UK CT & COIN Features – 23 April 2008


A round-up of today’s newspaper articles covering the UK’s involvement in counterterrorism and counterinsurgency operations at home and abroad.

July 21 bomb plotters lose appeal
Haroon Siddique, The Guardian

Four men serving at least 40 years for planning the failed July 21 suicide bombings in London today lost their court of appeal bid to challenge their convictions.

Muktar Said Ibrahim, 29, Yassin Omar, 26, Ramzi Mohammed, 25, and Hussain Osman, 28 were found guilty last year of conspiracy to murder, for attempting to blow up Tube trains and a bus.

All of the men came to Britain as refugees from countries in the war-torn Horn of Africa and were allowed to stay in the UK, or were granted British citizenship.

The attempted bombings came just two weeks after four suicide bombers attacked London’s transport network, murdering 52 people.

Mystery buyer of Afghan poppy resin thrives on drug trade
Michael Evans, The Times

Everyone in this part of Helmand is waiting for the arrival of “The Businessman” – a mysterious individual who turns up at about this time each year to buy poppy resin from the acres of crops in the green belt along the Helmand river.

No one knows what nationality he is – Afghan, Pakistani or Iranian – but during the winter he turns up with cash to pay the farmers to keep them in food and supplies, on the understanding that he gets the lion’s share of the poppy resin the following April or May. Even the locals refer to him as The Businessman, never putting a name to the one who guarantees them an income, although the farmers receive a meagre wage for a product that generates millions of dollars further up the drugs chain as heroin in the rest of the world.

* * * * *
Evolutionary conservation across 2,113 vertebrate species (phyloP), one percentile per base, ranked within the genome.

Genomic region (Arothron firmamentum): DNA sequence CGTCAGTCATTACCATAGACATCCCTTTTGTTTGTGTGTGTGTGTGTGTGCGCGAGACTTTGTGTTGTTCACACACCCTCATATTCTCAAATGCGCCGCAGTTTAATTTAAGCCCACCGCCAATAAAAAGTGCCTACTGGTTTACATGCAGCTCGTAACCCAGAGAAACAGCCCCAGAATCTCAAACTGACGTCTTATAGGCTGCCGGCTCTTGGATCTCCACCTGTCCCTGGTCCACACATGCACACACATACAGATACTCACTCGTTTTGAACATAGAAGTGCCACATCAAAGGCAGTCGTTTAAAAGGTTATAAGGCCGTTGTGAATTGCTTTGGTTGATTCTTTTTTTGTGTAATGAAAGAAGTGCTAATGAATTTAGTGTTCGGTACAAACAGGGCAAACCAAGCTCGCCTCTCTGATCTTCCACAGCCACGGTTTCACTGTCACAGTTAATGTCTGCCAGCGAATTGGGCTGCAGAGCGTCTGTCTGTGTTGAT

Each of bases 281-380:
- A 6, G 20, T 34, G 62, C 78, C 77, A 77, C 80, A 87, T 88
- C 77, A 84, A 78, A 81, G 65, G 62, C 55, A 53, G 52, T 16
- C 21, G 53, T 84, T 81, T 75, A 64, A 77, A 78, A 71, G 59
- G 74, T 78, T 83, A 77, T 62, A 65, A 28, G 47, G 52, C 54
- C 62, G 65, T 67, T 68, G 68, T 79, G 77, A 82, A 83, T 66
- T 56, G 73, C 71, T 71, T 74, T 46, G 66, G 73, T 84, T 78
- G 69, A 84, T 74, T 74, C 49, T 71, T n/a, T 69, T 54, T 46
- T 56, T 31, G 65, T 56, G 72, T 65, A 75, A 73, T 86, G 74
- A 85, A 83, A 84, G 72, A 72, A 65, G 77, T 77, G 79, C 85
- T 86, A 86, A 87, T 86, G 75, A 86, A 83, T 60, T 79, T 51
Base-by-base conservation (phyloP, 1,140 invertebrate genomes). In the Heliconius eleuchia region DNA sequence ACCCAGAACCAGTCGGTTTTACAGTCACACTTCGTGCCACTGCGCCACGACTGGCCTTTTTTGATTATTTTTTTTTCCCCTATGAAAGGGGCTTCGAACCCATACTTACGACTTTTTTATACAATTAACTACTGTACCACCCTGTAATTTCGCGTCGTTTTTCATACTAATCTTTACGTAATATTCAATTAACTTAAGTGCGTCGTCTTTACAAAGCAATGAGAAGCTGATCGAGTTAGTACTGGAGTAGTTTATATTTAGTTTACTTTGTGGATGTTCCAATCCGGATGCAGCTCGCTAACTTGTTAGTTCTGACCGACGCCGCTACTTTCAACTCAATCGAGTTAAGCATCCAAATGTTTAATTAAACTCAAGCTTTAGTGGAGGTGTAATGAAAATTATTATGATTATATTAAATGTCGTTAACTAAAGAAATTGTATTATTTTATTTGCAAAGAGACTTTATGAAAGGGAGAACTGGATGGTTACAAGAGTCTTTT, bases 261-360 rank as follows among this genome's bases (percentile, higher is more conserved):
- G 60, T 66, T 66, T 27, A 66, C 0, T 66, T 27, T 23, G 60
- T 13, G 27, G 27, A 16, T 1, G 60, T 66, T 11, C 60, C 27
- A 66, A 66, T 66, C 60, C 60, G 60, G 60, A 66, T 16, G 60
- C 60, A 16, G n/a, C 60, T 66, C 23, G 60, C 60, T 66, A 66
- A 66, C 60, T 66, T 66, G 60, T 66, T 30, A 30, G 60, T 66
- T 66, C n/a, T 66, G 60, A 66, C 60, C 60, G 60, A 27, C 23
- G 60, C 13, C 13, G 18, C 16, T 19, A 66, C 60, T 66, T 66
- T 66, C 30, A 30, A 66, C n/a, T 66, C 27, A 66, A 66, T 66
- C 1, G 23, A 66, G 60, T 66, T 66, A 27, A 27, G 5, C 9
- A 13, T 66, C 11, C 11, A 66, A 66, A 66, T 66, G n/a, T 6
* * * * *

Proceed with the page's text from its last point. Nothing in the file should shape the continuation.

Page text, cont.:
The Taleban demand one kilo of the poppy resin for every ten produced, telling the farmers it is a tax that they have to pay. But The Businessman scoops up the rest, and neither the farmers nor the Taleban interfere. As one British Army officer said: “This is real Mafia territory; it’s like The Sopranos but without the humour.”

Police ‘have foiled 15 terror plots since 7/7’
Richard Edwards, The Telegraph

Fifteen terrorist plots have been foiled in the three years since the London bombings, police chiefs have disclosed as they called for an extension to the time limit that suspects can be held without charge.

The country’s most senior police officers said publicly for the first time that Britain was the primary target for Muslim extremists, ahead of America and other European countries.

Sir Ian Blair, the Metropolitan Police Commissioner, told MPs that because of the escalating threat, officers needed more time to detain terror suspects, who were emerging from “left field” and moving “very fast” to carry out their plots.

Holding terror suspects for 42 days not needed, says DPP
Nigel Morris, The Independent

Plans to detain terrorist suspects for up to 42 days without charge suffered a fresh setback after the controversial measure was described as unnecessary by the Director of Public Prosecutions.

Sir Ken Macdonald made clear his scepticism about the move and disclosed that no one had been held for more than 14 days since last summer. And Lord Goldsmith, the former attorney general, warned the extension could backfire by encouraging angry young Muslim men to turn to violence.

Their intervention will embolden Labour MPs who are threatening to vote against moves to raise the detention period from 28 days to 42 days. The vote is likely to be held in June.